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The Vortex—Forming the Resistance

November 19, 2015  0

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It is beyond dispute that a new Dark Age continues to descend on the former lands of what was called Christendom, being that now-gone civilization formed around principles of Catholic truths about God, nature, politics, philosophy, economies and so forth. That is now dead.

We are currently reduced to living on the fumes of that former civilization, as the last vestiges of it fade away. So what will replace it? Where will we be in 10 years? How will faithful Catholics live in the new Dark Ages? Thankfully, when we look at this vexing question, we do have precedent.

Saint Benedict arrived on the scene and laid the foundation for what would become Christendom about 200 or so years before Christendom began. As the Roman Empire collapsed and faded into obscurity and the Dark Ages became more prevalent, it was clear that only Catholic truth could provide the necessary means of survival. Barbarians were rampaging across the former provinces of the empire, marauding and killing whatever they wanted. Here and there little bits of sanity and civilization attempted to impose themselves and did enjoy some success, but nearly always under the threat of barbarism re-asserting itself with little warning.

What St. Benedict was able to do was develop the monastery system in areas near Rome, which then in following decades and centuries spread throughout the former provinces of the empire. For this he is called the Father of Western Monasticism. What St. Benedict was doing was providing a haven for those who sought a life away from the brutality of the world, where they could dedicate themselves to the work of Heaven alongside him. It was the monks who learned his rule, as well as others, that went back into the dark world and eventually baptized the barbarians and brought forth Christendom, which lasted 1,000 years. For this reason, St. Benedict is also regarded as the patron saint of Europe, along with Sts. Cyril and Methodius in the more Slavic lands.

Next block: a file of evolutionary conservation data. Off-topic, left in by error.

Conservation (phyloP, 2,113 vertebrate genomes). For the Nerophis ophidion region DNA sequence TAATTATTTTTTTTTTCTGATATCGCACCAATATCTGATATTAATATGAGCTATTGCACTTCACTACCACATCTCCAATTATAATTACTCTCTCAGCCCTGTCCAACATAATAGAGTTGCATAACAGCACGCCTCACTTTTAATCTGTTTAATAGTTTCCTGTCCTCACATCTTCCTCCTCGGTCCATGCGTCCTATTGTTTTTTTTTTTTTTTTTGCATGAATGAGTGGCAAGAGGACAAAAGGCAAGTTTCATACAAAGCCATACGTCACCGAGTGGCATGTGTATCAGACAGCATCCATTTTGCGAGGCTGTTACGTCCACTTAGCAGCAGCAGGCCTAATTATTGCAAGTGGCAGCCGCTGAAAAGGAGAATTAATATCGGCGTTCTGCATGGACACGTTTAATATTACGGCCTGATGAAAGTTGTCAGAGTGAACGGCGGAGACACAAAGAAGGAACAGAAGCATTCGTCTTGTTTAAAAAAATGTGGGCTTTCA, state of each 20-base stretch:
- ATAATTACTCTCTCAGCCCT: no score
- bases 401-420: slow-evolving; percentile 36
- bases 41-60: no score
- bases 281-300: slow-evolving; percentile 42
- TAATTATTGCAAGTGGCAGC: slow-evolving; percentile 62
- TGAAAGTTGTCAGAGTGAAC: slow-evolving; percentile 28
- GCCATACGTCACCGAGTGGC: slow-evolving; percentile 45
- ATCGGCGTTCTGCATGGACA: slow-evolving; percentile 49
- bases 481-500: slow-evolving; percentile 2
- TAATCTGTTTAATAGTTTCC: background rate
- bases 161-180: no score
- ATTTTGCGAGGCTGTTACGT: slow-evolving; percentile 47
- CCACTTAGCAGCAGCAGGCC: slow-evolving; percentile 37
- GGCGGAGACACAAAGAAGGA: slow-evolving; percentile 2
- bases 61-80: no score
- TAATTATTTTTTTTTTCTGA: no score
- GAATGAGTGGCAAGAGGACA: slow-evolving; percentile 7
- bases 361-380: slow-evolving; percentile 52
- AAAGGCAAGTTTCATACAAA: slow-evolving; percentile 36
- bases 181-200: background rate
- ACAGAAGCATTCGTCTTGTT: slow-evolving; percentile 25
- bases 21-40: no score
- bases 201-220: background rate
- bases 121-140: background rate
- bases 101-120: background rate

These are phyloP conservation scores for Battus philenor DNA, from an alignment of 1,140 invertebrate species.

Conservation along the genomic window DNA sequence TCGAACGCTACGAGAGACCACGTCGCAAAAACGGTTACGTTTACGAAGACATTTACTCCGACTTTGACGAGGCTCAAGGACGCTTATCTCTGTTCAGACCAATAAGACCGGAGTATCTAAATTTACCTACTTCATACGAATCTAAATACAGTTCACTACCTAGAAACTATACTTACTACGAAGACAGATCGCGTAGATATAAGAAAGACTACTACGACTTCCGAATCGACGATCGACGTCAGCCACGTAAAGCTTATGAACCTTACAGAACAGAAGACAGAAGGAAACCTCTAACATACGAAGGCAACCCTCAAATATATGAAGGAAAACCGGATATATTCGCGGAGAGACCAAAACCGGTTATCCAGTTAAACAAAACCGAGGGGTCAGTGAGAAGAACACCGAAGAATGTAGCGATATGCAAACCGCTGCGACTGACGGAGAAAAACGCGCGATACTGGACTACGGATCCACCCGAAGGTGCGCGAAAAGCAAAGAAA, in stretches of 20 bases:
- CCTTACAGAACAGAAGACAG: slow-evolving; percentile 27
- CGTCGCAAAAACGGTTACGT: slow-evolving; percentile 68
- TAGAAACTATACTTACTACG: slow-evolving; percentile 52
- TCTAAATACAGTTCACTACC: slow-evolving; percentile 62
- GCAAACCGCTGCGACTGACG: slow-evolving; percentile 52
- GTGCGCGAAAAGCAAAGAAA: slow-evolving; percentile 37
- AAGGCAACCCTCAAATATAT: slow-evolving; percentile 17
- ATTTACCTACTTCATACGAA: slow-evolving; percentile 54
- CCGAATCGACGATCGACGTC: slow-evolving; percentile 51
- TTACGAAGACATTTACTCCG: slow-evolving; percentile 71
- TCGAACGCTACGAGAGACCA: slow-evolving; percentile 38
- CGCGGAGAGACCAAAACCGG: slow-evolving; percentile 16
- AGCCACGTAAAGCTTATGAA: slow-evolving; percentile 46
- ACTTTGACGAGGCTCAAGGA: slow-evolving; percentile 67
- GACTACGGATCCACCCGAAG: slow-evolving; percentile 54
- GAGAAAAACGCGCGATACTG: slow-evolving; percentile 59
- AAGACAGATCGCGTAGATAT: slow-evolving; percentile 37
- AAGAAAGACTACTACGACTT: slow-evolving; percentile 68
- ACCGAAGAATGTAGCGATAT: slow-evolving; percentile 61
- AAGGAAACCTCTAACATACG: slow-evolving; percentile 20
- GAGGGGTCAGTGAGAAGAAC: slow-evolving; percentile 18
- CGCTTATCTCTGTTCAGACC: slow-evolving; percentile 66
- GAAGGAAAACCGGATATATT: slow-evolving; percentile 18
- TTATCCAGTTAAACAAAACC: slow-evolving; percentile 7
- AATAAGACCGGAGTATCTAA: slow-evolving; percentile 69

In his 1981 book After Virtue, which we highlighted in yesterday's Vortex, Alasdair McIntyre, a brilliant man, drew some comparisons between the time of St. Benedict and our own time. He says near the very end

This time, however, the barbarians are not waiting beyond the frontiers; they have already been governing us for some time. And it is our lack of consciousness of this that constitutes part of our predicament. We are waiting for another — doubtless very different — St. Benedict.

Since McIntyre penned those closing words more than 30 years ago, much has changed in the world, although it would be difficult to view it as surprising given the trajectory of the past 50-plus years. But McIntyre nails it when he refers to need for another St. Benedict. What St. Benedict foresaw was the need for Catholic communities to preserve the Faith from the evil the world was sinking deeper into it. So he withdrew, but he did not retire.  

The mission, whether he or his followers realized it or not, was to shore up the Faith, the life of the intellect, the clarity of the soul, to harden the will against evil. And what was accomplished on a broad scale was the development of groups of men dedicated to rescuing the world from the clutches of the enemy. Communities were formed to answer the evil — to combat it, to militate against it, to resist it. Saint Benedict and his followers realized that when light militates against darkness, the light is always victorious — but the light needs to be brought to the darkness. There needs to be the moment of confrontation, and that moment must be prepared for with all due energy and vigor.

In today's world, how can this be accomplished? We don't live on farms in simple times a few paces from our neighbors' homes and share in the same cultural religious truths. We are in very different times and, as McIntrye so ably points out, need a very different St. Benedict. But the underlying truth that guided St. Benedict still needs to be applied today. Catholic truth is best lived in community, in connection with others. Faithful Catholics need to seek out each other for support, banding together, joining with, meeting, associating, forming communities to build a resistance movement. is excited to announce that we are in the process of developing such a resistance movement as we speak, using the powerful tool of the Internet and social media. We are still working on the final development of how all this will pull together and will have details in the coming days and weeks, but there is no doubt the time has come to break the enemy's strategy of "isolate and defeat," which has proven so effective in its demoralization of the faithful. With the world sinking into a new age of darkness, it is indeed time for the spirit of St. Benedict to arise anew and refreshed.  

Just as St. Benedict looked at the world and formed a resistance movement to it, so too must we in our own Dark Ages do the same for the benefit of not only ourselves, but for future generations of Catholics.

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